The eight Writers in Residence are devoted to sharing their experiences in everything from reviews and scriptwriting to short stories and novels. We encourage and educate, let you learn from our mistakes, and offer the insights of other writing professionals.
Once a month the Writers in Residence authors have lunch at
a restaurant in the Pasadena/Arcadia area[i],
and since this group of fellow authors now includes me, I try to make the trek
into the BIG city whenever I can. The last time I attended, and as always, I not
only ate a lot of great food, but also participated in several thoughtful and
energizing conversations with some very supportive, smart, and nice authors. This post
was inspired by that lunch, and a conversation about writing rules, writing booboos,
and things that stop a reader from enjoying a book.
Madeline (M.M.) Gornell
Disclaimer alert! (smile) It is my firm
belief every writer is different, but I also think it’s good to listen to a lot
of “stuff,” then pick and chose what fits.
So here are some thoughts
that started percolating over onion rings… (mixed metaphor?)
Though I’ve heard over and
over the word “rules” used when talking about writing, I think more are fads or
current conventions. One of those is, Prefaces.
Well, I love writing prefaces. The “love” part may sound a little over the top,
but for me, a preface really can set
the stage for the reader, giving a hint at what is driving an author to write a
particular story, and most importantly—pull the reader in. I’m also fond of
tying things up in prologue type sections at the end. Prefaces and Prologues, whether
in or not right now, can be useful. For me, they’re integral to my writing
Another “thing” I really like
are semi-colons and colons. Though, I think complex and compound ideas are not
that much in favor. Admittedly, I often have to look up which punctuation mark I
should be using; but expressing a complex idea, or a list of thoughts (or
things) well, is an ability I greatly admire and strive for. Many self-indulgent semi-colons have been
struck out of my drafts by my wonderful editors.
Here's a difficult one—I don’t
like describing characters in detail, prefer giving the reader only a vague
idea, and letting them draw the picture from their own background of friends,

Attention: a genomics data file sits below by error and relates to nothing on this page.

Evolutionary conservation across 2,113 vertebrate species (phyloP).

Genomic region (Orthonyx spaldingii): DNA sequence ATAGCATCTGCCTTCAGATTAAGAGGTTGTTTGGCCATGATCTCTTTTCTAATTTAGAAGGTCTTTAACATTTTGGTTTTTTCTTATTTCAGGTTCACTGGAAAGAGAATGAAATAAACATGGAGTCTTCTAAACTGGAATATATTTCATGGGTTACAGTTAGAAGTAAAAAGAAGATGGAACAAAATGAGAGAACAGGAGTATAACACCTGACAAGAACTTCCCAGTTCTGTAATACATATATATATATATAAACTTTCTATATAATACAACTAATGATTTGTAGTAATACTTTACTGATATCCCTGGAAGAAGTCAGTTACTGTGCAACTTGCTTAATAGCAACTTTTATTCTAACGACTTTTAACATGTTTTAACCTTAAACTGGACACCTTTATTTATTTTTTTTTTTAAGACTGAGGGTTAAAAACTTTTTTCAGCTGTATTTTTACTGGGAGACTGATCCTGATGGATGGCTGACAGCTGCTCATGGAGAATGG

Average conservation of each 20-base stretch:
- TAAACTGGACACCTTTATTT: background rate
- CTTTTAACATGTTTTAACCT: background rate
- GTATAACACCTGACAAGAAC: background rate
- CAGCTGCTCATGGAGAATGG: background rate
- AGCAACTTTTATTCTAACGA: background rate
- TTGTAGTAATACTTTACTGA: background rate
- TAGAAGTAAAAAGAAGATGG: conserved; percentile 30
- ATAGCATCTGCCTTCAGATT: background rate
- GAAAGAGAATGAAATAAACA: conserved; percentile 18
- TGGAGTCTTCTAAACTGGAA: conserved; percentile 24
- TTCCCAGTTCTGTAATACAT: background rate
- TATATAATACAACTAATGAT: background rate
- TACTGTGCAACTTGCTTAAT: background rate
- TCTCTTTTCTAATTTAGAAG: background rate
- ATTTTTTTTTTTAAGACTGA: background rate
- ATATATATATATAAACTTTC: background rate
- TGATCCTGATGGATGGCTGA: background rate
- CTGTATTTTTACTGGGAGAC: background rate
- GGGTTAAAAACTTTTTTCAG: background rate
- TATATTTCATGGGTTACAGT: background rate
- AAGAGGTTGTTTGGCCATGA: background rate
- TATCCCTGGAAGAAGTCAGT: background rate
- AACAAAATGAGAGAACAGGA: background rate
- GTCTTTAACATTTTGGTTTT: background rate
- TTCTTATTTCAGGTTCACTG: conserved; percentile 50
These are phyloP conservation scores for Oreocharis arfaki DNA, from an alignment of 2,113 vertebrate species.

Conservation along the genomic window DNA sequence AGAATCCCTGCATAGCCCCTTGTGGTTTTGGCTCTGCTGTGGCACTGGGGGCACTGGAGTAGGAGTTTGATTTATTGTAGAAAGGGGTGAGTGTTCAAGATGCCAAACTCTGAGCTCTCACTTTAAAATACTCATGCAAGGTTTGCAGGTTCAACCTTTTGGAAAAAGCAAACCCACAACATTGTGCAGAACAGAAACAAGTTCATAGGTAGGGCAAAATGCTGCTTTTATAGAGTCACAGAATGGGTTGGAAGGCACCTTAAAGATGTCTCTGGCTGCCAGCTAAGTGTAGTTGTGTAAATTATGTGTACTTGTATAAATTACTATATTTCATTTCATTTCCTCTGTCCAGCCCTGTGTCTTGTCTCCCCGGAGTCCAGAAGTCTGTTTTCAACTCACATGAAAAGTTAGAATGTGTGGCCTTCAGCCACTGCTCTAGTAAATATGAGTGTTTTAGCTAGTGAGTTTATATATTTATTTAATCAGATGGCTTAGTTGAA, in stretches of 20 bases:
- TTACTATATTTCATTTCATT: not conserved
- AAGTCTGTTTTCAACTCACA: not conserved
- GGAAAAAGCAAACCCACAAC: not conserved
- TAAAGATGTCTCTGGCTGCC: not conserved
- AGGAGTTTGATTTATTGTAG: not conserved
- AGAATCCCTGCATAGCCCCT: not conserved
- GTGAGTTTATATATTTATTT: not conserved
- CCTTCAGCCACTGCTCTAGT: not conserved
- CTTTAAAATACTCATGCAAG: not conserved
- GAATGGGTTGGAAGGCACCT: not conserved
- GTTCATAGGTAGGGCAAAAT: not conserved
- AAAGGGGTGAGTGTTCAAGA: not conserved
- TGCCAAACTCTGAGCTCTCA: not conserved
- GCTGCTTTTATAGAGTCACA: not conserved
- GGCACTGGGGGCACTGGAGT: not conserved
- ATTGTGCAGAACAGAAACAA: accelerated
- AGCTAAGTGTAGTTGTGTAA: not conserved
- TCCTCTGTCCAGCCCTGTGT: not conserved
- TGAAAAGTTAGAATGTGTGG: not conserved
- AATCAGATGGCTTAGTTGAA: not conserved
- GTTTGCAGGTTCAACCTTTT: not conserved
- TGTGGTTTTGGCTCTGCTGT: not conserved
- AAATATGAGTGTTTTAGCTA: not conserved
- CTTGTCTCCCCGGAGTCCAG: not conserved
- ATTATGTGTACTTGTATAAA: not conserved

family and acquaintances—think those character-pictures are consequently the
most memorable for the reader. (At least
until the movie is made!) For example, “Leiv liked the doctor, and was glad
he came back into town. In looks, Shiné’s doctor was the epitome of an
archetypical country doctor, with savvy old-time wisdom and experience,
combined with current day technical expertise.” I think it’s hard to do, but I
think I’m getting better at “inferring,” rather than describing because one of my
editors who is a stickler for making sure the reader can “see” the character (and early on), didn’t much ding-me this
This one I think, is probably a “rule,”—Don’t
use footnotes in fiction—haven’t broken this one in my books (though, oh so
tempted!), have done in other writings, e.g. this blog.
use long words. Ha! If I don’t have to go to the dictionary at least once—I
feel like something was missing. For sure, that probably comes from reading and admiring P.D.
James, who has sent me to the dictionary more than once. Here’s an example from
me, concatenation (a word I like and
maybe use too often)—a dearly beloved editor, and a book club member, both thought I might do well to find a better
word—i.e. a word most readers are familiar with. They’re probably right, but I
just keep channeling P.D.—smile. (Did you
get the e.g. and i.e. usage rule I slipped in?)
there’s “tie up loose ends”… hmm that one is tricky. Satisfy readers—but not a
fairy tale type ending. Once again, I love
leaving loose ends—because life is like that, and a book for me is peeking into
of your character’s world and experiencing with them a little slice of their lives.
Finally, following up on my
earlier disclaimer—someone told me, and I can’t remember who it was, or their
exact words, but I do still remember the idea—Take it all in, know the rules, so that when you break them, you know
why. So true, I think. An addendum to that thought is, if you tell a good
story where the reader is pulled in and doesn’t want to leave—all is forgiven—whether
knowledgeably breaking the rules, or just plain screwing-up.